How the Church Can Care for the Childless
by Chelsea Patterson Sobolik
Sitting in the pews of every church are men and women struggling with the excruciating pain of childlessness. For some, it might be infertility, trying month after month with no success, to finally get pregnant. For others, it might be a miscarriage, the death of their precious anticipated little one that’s left them heartbroken. Regardless of the particular circumstances, the trial of childlessness is one of the most difficult and devastating that someone can experience. Living in the nightmare that is infertility cuts to the very core of the way humanity was designed. One of the first commandments the Lord gave Adam and Eve was to be fruitful and multiply. When a couple struggles to bear babies, they can quickly feel guilt and shame over their inability to fulfill that commandment.
I’m all too familiar with the ache to be a mother, but natural motherhood won’t come. With a tear stained face, I’ve entered into the greatest wrestling match of my life with the Lord. “God, I don’t understand!” I’ve cried out in prayer. “You’ve placed this longing on my heart, only to leave me with an unfulfilled desire!” Over the years, I’ve shared the cries of my heart with close friends and trusted companions at my church, as they’ve helped me walk through my sorrow.
The Church is God’s household, filled with God’s children. It should be a beacon of comfort and hope. A place where people will feel cared for, heard, understood and unconditionally loved. Christians know that they will face trials, and they must be armed and equipped to care for the wounded and the hurting among the saints. Below are a few suggestions for pastors, elders and church members on how to care for the childless in your congregations.
Remind People that Grief is Godly
Those grieving childlessness are grieving a dream deferred. Proverbs 13:12 tells us that hope deferred makes the heart sick. Come alongside the childless and grieve with them. Remind them that it’s okay to feel the hurt, pain and loss. That they don’t have to quickly “get over” their sorrow, but they have a Savior who’s well acquainted with grief, and was the man of all sorrows (Isaiah 53:3). Encourage them to take their grief and press into the arms of the Beloved who knows their pain.
Preach Good Sermons
Make it a point to regularly incorporate the childless into sermons. Remember that the Bible is full of women who have struggled with the longing to be a mother (Sarah, Rachel, Hannah and Elizabeth). Dive into these passages, and preach gospel-centered sermons that will encourage the souls of the weary.
Pray with and on Behalf of the Childless
David was bold in his prayers before the Lord. He knew where to take his questions, his grief, his pain and his longings—straight into the heart of his Father. Prayer should be the first thing Christians do with and on behalf of the childless. In the Psalms, we see that David’s most trusted companion and friend was the Lord, but we also see that David wasn’t afraid of sharing exactly what was on his mind and heart. In Psalm 13, he bluntly asks the Lord how long he’ll have to suffer. David felt forgotten, and bent the ear of the Lord in his sorrow and frustration.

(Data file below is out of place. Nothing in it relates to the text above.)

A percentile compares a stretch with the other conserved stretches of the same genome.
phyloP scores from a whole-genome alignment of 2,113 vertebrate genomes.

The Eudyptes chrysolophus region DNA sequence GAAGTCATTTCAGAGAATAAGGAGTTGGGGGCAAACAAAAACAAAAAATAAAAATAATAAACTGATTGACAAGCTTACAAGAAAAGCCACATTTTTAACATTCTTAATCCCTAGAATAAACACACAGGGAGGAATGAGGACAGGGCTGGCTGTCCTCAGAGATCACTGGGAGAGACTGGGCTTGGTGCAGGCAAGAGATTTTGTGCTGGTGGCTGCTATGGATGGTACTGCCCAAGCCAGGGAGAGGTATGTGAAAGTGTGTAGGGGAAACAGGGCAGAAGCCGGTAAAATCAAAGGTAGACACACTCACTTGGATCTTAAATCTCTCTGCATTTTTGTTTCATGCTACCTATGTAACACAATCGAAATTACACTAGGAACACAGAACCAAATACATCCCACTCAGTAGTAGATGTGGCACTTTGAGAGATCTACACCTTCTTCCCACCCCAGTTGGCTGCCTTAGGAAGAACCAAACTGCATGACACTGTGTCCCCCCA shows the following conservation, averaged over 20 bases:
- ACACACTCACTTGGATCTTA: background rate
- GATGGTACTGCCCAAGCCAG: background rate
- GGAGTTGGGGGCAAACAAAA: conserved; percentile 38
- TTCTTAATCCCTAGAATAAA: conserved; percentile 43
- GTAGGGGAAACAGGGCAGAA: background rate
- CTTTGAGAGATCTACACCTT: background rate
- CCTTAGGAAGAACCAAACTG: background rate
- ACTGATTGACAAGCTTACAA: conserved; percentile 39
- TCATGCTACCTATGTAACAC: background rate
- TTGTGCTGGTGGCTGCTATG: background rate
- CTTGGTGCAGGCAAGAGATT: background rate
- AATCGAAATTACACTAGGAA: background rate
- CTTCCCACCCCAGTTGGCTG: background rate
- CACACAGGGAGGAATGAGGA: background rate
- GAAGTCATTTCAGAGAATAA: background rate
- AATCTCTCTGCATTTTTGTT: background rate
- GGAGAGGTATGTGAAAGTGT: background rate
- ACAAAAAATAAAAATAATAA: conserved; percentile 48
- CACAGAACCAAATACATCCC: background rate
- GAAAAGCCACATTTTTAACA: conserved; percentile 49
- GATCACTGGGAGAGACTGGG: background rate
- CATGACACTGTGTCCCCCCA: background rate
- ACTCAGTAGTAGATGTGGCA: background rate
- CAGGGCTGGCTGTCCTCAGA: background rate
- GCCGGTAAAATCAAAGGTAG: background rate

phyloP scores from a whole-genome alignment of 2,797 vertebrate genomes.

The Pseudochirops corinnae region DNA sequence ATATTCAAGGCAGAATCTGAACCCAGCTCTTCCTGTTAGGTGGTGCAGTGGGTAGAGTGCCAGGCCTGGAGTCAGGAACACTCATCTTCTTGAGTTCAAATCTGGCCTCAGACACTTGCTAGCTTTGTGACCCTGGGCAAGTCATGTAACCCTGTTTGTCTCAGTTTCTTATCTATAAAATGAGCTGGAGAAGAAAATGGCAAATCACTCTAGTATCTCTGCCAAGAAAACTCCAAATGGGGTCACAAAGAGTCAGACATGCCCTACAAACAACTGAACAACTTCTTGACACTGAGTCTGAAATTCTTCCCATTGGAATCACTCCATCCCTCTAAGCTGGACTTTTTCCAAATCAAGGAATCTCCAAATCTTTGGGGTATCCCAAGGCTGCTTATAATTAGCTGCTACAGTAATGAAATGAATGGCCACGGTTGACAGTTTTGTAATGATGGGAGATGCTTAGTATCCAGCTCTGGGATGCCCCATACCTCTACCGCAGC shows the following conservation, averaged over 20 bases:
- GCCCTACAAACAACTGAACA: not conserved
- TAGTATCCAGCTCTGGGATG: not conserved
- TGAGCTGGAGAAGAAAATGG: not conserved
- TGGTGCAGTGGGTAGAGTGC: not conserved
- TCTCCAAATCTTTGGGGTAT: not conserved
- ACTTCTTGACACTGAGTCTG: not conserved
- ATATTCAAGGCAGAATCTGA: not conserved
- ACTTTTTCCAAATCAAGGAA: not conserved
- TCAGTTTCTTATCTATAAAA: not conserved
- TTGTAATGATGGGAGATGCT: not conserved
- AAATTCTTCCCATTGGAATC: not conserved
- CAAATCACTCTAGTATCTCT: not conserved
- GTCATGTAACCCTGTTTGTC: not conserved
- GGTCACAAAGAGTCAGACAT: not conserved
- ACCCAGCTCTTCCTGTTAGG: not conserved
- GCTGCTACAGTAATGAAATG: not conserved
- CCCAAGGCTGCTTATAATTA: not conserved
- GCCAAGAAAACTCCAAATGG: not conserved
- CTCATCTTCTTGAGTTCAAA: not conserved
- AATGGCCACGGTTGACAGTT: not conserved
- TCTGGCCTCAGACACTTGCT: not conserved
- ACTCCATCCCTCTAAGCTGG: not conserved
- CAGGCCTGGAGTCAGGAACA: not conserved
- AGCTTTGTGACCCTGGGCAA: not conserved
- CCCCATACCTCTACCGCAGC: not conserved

“How long, O LORD? Will you forget me forever? How long will you hide your face from me? How long must I take counsel in my soul and have sorrow in my heart all the day? How long shall my enemy be exalted over me?” (Psalm 13:1-2)
Hannah, a woman who intimately knew the pain of infertility, wasn’t shy to bring her pain and tears before the Lord in prayer. The Bible says that “she was deeply distressed and prayed to the LORD and wept bitterly.” Hannah’s prayers were so fervent that Eli, the priest, thought she was drunk.
We should take the charge to weep with those who weep seriously and come alongside the suffering with words of comfort and truth. Never underestimate the power of prayer.
Point Their Eyes to the Lord
The most important thing the church can do is redirect the gaze of the childless to Christ. Give them room to grieve the loss of their dream, or the loss of their baby. Please don’t feel the need to swoop in and slap Bible verses on their suffering. Yes, the Word of God is inspired and inherent, but shouldn’t be viewed or used as a quick fix. Learn how to sit with someone in her grief, and how to gently point her eyes to the Lord in the midst of her trials. One of the most comforting verses in the Bible is found in Revelation 21:4, where the Lord promises to wipe away every tear from our eyes. Until that day, remember that the Lord is present as each tear falls. Suffering is inevitable while we live in a fallen world, but may we ensure that no one suffers alone.
Chelsea Patterson Sobolik is the author of Longing for Motherhood, and has worked for the U.S. House of Representatives on issues such as child welfare, religious freedom, adoption and foster care policy. Chelsea was adopted as a newborn from Bucharest, Romania, grew up in North Carolina, and then graduated from Liberty University. She and her husband Michael live in Washington, D.C.
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